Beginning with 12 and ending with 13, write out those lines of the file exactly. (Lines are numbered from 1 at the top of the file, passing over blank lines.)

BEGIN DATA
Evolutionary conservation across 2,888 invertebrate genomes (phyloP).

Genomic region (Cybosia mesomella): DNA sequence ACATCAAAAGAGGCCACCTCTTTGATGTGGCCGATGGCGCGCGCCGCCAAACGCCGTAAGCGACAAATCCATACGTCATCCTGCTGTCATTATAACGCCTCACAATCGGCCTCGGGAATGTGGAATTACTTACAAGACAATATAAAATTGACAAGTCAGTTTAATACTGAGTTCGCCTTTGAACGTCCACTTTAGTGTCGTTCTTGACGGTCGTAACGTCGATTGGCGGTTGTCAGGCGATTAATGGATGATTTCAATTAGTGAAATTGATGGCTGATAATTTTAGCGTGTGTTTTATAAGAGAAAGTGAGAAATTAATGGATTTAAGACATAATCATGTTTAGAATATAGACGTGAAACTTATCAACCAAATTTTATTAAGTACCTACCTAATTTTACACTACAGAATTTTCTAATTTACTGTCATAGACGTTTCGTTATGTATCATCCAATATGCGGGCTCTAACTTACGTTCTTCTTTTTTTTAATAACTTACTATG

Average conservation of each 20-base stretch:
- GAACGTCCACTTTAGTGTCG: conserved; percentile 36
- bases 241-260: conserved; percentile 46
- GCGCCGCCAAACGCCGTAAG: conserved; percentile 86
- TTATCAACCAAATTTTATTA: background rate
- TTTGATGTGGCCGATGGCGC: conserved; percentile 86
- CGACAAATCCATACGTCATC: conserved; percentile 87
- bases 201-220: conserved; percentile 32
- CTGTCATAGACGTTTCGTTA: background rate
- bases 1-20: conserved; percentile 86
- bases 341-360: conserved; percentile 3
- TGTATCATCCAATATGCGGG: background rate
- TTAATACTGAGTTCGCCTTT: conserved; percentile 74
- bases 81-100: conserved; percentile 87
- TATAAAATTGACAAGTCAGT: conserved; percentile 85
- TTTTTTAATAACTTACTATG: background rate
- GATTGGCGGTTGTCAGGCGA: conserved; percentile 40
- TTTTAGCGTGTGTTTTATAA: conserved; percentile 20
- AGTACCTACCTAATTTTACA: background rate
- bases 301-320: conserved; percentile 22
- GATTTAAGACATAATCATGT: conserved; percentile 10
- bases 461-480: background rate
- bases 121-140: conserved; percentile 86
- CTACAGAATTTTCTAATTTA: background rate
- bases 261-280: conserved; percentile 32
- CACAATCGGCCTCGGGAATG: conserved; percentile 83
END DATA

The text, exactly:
- bases 1-20: conserved; percentile 86
- bases 341-360: conserved; percentile 3